As growing numbers of tourists and business travelers check into hotels, the U.S. lodging occupancy rate is finally expected to reach pre-recession levels this year, according to the March forecast by PKF Hospitality Research, LLC.
Atlanta-based PKF-HR forecasts that hotel managers should be able to become more aggressive in room pricing, with average daily rates (ADR) - a leading driver of hotel net operating income - increasing by just under 5% this year and another 5.7% next year.
Revenue per available room, meanwhile, should increase by 6.6% this year to $73.20 and by another 7% in 2015, continuing a streak in which RevPAR has increased by 5.4%, 6.7% and 8.1%, respectively, in the last three years.
Despite fears from some in the hotel industry about overbuilding, escalating demand over the past two years for the nation's 4.9 million rooms has helped keep occupancies in check, according to PKF-HR President R. Mark Woodworth.
"Anyone who was around in the 1980s and 1990s remembers the dramatic negative impact overdevelopment can have on the lodging industry," Woodworth said. "Fortunately, we see a different scenario evolving during the current property cycle."
According to Smith Travel Research, the long-run average annual change in supply has been 2%. "We do not see the national annual supply growth exceeding that level until 2017," Woodworth added.
Return of Group Travel
Improved demand by group travelers is another key element expected to help sustain RevPAR and drive cash flow growth higher for owners, Fitch Ratings said in a separate report.
Lodging REITs and C-Corps generally reported solid group bookings pace for 2014 ranging from low- to mid- single-digit growth in room night demand. A majority of companies noted an improvement in out-year bookings beyond 2014, suggesting that the bookings window is expanding," said Fitch U.S. REITs Director Stephen Boyd, who headed the report. "We believe this is important, as an expansion in the bookings window suggests large group demand is accelerating."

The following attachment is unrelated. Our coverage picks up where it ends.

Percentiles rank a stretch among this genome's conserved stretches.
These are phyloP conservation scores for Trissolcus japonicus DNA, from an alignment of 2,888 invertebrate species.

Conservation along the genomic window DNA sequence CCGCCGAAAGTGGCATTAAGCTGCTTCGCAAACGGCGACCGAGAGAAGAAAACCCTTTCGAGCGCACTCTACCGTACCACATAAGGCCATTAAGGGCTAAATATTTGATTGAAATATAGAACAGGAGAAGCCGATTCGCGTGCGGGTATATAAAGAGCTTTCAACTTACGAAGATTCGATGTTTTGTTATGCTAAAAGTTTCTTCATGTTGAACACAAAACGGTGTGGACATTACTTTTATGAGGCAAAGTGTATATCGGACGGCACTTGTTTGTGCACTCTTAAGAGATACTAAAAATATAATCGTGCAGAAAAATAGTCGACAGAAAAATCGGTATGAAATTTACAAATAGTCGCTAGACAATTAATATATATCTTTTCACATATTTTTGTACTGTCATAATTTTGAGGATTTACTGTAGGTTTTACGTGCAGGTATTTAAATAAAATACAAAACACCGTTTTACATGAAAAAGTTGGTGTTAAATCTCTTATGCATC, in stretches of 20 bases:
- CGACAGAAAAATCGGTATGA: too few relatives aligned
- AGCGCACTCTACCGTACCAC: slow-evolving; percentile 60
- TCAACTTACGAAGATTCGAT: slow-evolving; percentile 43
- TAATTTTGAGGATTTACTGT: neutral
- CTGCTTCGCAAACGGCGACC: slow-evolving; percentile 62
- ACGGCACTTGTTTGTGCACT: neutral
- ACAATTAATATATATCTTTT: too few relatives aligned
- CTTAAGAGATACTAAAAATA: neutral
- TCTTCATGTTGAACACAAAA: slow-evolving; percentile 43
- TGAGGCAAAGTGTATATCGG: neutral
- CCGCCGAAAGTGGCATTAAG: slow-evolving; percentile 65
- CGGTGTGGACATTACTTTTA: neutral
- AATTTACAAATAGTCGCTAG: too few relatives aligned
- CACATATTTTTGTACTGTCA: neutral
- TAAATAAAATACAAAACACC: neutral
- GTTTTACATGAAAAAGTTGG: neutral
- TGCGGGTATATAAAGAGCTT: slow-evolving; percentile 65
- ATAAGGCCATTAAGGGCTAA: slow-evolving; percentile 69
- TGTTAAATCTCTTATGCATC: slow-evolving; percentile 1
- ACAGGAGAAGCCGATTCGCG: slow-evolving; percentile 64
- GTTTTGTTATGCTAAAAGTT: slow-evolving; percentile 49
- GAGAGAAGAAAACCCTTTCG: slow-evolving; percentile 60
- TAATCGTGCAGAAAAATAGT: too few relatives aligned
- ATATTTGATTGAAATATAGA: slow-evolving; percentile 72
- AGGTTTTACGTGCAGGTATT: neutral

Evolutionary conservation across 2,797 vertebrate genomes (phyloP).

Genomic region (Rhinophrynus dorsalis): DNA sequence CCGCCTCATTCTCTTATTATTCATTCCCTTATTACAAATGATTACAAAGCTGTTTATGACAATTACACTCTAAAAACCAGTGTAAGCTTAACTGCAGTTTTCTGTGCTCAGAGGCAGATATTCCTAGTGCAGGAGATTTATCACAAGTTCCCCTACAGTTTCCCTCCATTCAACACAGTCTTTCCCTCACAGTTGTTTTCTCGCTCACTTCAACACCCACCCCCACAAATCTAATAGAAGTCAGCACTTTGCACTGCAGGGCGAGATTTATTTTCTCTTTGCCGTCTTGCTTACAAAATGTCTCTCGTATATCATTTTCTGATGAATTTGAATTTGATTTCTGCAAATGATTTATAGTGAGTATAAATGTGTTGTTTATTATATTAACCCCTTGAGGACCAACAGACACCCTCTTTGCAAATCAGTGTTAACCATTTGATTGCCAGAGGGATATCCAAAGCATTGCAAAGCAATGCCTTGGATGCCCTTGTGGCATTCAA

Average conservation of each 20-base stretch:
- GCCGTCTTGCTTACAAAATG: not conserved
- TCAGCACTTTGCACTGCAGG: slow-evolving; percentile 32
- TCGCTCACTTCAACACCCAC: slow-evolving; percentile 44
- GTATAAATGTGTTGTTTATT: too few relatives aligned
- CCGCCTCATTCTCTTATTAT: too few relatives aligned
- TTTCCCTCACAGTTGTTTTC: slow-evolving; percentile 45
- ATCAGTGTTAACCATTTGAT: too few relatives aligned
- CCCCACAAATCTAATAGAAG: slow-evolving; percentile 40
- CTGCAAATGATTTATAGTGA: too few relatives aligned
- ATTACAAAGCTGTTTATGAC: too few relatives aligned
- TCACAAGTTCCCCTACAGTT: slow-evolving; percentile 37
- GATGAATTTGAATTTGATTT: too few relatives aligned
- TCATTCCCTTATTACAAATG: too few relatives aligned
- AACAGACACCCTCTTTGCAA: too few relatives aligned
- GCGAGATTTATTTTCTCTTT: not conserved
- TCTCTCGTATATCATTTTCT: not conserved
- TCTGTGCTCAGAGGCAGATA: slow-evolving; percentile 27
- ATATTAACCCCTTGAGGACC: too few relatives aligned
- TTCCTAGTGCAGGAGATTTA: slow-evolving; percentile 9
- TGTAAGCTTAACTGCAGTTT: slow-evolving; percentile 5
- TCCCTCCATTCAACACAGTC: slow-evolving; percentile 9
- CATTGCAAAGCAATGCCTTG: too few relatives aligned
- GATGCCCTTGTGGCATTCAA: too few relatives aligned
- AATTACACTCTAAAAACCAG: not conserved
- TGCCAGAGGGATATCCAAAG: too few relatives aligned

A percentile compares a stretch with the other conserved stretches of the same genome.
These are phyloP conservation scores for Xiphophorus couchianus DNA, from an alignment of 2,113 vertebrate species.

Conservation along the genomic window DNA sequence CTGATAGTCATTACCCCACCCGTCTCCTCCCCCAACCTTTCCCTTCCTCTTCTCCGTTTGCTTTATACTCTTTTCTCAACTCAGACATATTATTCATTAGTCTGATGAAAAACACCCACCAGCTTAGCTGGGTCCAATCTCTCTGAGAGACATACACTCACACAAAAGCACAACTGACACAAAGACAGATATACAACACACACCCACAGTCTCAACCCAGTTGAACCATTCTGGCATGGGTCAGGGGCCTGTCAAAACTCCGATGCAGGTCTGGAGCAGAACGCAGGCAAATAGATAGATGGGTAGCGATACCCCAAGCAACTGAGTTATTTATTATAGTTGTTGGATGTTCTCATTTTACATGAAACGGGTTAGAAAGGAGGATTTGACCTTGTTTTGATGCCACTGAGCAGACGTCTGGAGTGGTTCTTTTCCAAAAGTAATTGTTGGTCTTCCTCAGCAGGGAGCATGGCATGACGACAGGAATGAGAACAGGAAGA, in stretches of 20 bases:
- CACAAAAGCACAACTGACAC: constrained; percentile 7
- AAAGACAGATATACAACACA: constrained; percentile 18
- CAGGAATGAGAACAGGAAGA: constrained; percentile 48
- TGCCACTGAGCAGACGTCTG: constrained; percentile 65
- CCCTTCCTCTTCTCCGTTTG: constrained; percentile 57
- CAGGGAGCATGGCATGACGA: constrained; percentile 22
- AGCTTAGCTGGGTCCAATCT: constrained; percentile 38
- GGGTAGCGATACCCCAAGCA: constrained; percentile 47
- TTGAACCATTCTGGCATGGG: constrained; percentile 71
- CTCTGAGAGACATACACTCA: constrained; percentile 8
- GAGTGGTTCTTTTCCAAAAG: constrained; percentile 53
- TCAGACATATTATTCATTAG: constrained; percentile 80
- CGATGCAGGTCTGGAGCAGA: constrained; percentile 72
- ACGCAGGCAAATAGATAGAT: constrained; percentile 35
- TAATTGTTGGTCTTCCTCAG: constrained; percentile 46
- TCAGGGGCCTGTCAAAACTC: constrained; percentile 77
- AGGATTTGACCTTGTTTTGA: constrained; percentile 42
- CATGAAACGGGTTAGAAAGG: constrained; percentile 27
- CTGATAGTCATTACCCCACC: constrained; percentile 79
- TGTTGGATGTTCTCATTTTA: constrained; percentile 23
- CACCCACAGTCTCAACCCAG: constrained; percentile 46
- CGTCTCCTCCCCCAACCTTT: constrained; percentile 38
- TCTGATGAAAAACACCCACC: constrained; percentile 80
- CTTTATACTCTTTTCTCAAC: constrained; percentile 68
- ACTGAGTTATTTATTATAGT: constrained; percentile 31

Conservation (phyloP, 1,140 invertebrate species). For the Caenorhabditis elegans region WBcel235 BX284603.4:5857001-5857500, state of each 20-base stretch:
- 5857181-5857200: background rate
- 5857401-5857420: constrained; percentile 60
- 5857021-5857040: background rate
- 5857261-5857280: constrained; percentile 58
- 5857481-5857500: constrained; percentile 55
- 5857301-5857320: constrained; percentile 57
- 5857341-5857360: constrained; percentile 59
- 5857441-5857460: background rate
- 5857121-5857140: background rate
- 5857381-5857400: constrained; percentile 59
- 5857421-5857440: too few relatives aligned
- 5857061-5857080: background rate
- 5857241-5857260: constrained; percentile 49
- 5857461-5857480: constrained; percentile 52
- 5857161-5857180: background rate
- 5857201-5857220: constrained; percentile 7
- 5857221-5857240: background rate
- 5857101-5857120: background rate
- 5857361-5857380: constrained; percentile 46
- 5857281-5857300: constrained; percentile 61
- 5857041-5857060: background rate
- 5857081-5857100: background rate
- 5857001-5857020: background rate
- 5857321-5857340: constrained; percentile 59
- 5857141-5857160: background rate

Up to now, group strength has principally been concentrated in nearer-term bookings by smaller corporate groups, Fitch said.
With ADR driving RevPAR growth the next few years, "we continue to view the current time period as one of the most profitable in the history of the U.S. lodging industry," PKF's Woodworth said.
Actual counts of new rooms entering the market have also remained below history, according to the consulting firm.
"During past expansions, we have seen three to five consecutive years of 100,000 or more net new hotel rooms entering the market. Our current supply forecasts for the next three years are well below that threshold," Woodworth said.
The slower rise room pricing when adjusted for inflation, or "real ADR," should also help keep the brakes on oversupply, noted John B. (Jack) Corgel, PKF-HR adviser and professor of real estate at the Cornell University School of Hotel Administration.
"Because of the discounting that occurred during recession, real ADR is not projected to reach pre-recession levels until beyond 2015, thus suppressing the financial feasibility of new development projects in the near term," Corgel said.
While the relatively slow pace of increase in room rates in recent quarters has muted lodging profits, "the resulting lack of new supply allows for some very favorable forecasts of future performance," Woodworth noted.
Unit-level hotel profits should rise 12.7% in 2014 and another 14.5% in 2015, capping a five-year run of double-digit gains not seen since the 1970s.
PKF-HR predicts the number of accommodated U.S. room nights will increase by 2.6% in both 2014 and 2015, and with demand growth outpacing supply, the occupancy rate will continue to rise through 2015, for a sixth consecutive year of gains.